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How do physicists do it?

  1. Mar 20, 2004 #1
    Hey guys

    I don't understand how physicists arrive at equations that describe things.

    Even Newton's equations, which look very simple, I don't see how he came up with them.

    I can't imagine dropping a ball, observing it and then making a formula. I assume that took a lot of measurements, etc, and I know the units probably helped. When I am working physics problems and forget my equations I can write a unit style equation and help me remember it, but he had to damn invent the units too (ie, force.)

    And those were so simple. I saw some program on Discovery channel and this physics guy was looking through an old math book and saw a formula and he realized that forumla perfectly described whatever he was looking to describe. How in the hell? :)

    An enamored biologist,
  2. jcsd
  3. Mar 24, 2004 #2


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    How do physicist do it?

    With electricity!
  4. Mar 24, 2004 #3
    Mathematics, plotting points, calculating numerical values, and figuring out how they act in space....formula translation....math is a descriptive language, it describes shapes, Circle/triangle/square and from that can be used to describe many other phenomenon...

    ...except "emptiness" that one they haven't quite finished counting yet...

    (that ones a joke )
  5. Mar 24, 2004 #4


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    That's a really good question aychamo!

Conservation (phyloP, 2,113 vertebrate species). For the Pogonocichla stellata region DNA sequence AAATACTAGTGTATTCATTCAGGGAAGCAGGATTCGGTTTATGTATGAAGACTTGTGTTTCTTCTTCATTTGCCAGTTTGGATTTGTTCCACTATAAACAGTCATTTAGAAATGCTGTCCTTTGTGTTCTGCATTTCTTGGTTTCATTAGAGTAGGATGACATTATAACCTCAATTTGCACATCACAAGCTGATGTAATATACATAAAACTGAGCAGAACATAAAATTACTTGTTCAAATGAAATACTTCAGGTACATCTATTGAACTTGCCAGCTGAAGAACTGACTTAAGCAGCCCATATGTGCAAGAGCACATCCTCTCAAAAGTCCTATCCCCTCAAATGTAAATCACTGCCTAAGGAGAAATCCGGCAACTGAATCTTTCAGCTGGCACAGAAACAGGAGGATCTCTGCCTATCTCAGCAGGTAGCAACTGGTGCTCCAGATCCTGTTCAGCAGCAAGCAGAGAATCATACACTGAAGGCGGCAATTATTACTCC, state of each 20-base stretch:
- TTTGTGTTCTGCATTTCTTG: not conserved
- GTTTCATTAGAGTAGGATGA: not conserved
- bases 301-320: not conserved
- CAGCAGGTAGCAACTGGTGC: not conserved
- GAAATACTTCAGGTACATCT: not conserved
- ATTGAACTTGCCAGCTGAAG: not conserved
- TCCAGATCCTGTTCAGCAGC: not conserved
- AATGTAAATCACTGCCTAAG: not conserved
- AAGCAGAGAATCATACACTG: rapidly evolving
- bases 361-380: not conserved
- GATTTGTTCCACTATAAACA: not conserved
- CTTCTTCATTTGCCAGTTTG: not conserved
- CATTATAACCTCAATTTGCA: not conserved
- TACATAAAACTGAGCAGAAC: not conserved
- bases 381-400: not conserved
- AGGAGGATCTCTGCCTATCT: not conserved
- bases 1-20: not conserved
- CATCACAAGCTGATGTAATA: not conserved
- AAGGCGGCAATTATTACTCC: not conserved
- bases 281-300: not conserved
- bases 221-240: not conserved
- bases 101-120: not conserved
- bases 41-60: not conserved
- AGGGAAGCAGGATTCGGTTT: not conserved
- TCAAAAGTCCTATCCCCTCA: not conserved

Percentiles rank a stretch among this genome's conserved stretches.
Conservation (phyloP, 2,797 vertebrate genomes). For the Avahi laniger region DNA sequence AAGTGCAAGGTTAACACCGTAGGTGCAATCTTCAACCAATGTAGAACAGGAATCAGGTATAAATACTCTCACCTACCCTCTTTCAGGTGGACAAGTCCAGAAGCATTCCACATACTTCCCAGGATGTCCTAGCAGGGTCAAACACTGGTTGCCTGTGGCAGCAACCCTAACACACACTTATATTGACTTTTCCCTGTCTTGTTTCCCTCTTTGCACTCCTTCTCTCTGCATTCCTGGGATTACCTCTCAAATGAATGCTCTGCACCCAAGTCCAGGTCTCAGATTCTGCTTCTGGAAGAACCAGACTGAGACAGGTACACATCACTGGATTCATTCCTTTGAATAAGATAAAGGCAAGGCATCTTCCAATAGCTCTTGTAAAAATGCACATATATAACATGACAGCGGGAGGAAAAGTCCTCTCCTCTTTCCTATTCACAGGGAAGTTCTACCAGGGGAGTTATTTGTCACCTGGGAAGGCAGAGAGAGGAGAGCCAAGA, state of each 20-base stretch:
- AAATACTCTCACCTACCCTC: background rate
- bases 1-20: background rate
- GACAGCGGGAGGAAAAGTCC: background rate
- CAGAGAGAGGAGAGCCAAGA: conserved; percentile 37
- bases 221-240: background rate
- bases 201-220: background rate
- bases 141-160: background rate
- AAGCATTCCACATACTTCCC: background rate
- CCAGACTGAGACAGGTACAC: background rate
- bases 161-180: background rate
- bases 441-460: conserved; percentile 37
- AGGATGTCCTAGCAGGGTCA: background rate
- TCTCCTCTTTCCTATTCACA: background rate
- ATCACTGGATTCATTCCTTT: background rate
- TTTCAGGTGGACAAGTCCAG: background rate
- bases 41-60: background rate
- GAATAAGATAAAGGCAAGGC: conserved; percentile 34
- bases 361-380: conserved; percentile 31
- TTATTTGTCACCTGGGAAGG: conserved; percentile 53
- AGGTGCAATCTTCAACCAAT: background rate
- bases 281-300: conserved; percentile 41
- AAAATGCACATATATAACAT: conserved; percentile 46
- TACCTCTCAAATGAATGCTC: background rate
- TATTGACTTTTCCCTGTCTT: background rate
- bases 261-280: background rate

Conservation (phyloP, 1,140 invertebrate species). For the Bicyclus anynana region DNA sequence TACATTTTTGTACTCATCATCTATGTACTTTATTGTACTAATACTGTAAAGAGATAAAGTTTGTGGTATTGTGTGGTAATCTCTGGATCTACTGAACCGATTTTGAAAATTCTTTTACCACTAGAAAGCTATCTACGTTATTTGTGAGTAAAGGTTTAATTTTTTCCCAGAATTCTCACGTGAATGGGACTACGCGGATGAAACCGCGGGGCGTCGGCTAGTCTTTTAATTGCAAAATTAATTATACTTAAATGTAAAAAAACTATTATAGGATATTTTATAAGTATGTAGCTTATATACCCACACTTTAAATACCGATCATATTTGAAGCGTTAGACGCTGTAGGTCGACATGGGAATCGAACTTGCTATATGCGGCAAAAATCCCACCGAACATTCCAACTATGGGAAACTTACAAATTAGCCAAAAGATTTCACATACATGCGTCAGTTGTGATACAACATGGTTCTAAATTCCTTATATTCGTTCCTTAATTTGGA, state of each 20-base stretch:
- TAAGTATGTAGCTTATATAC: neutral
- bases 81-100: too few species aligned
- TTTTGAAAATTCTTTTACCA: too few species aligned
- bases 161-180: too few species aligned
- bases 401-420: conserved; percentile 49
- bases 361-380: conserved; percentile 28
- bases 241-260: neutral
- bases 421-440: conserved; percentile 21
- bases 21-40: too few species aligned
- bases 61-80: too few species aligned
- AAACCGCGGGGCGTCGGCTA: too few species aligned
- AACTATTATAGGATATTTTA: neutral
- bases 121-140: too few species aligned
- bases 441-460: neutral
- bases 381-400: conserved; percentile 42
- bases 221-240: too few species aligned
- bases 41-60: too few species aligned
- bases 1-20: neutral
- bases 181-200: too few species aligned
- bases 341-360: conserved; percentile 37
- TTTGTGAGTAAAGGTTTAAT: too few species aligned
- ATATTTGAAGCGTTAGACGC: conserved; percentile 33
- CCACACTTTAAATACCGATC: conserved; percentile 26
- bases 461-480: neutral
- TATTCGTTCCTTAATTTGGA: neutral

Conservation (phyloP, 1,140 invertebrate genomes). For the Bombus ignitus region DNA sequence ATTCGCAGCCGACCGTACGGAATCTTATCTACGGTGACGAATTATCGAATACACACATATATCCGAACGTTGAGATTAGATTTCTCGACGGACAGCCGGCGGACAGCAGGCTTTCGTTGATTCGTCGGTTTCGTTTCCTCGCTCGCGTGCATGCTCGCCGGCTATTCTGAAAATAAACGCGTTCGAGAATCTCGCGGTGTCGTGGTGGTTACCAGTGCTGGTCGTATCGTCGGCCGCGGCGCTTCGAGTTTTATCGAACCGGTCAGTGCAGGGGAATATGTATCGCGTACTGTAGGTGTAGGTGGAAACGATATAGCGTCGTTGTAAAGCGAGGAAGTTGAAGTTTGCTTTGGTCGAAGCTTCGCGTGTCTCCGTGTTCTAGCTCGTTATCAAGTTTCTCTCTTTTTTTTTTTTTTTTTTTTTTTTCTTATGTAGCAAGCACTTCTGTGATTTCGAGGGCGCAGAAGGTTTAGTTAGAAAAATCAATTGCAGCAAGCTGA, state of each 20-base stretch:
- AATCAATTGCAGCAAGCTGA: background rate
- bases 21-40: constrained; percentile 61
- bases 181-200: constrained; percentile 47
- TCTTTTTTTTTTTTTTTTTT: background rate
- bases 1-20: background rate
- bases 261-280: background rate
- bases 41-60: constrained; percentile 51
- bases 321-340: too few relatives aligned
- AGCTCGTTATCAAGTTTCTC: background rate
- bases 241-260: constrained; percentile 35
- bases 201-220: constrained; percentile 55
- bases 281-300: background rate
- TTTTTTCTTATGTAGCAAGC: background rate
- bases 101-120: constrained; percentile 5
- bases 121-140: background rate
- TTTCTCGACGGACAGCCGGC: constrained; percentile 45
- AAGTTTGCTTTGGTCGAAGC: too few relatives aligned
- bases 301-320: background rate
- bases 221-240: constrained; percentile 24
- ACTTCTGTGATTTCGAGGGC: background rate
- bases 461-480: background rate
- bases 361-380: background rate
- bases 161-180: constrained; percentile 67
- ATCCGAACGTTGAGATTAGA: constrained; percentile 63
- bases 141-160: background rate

The approach you describe isn't all that inaccurate, as a description of what 'experimental' physicists (and astronomers) do. In astronomy there are lots of examples of deep results which began as a diligent astronomer plotting some data on a chart and noticing they fell (more or less) on a straight line. Of course, there are many ways to plot data, but kneading and pummelling it with simple tools can often make a pattern show up as a straight line, and the rest, as they say, becomes history.

    Theoreticians approach things rather differently. Some have a cool idea, and can take that idea and write the most beautiful equations from it (the experimentalists then take delight in seeing if it resembles anything remotely testable). Some take deep physics from the giants and seek to find ways to describe - with equations - what that deep physics means in this situation or that (e.g. the space between galaxy clusters, ordinary matter squeezed into a ball with the density of atomic nuclei, ...). And some have yet other ways of making their magic.

    Let's see how others respond to your post; my two paragraphs are very short, and in many ways do much violence to what really takes place. :wink:
  6. Mar 24, 2004 #5


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    One key is being able to recognize what is changing, frequently observations revel how one thing changes with respect to something else. The relationship of these changes can be expressed mathematically as a differential equation.

    For example, you can say that the CHANGE in population is proportional to the number of people so if P is the population you can write

    [tex] \frac {dP} {dt} = kP [/tex]

    Now by solving the differential equation you arrive at a time dependent model of the population (This leads to Malthus's Model, it is an over simplification!)
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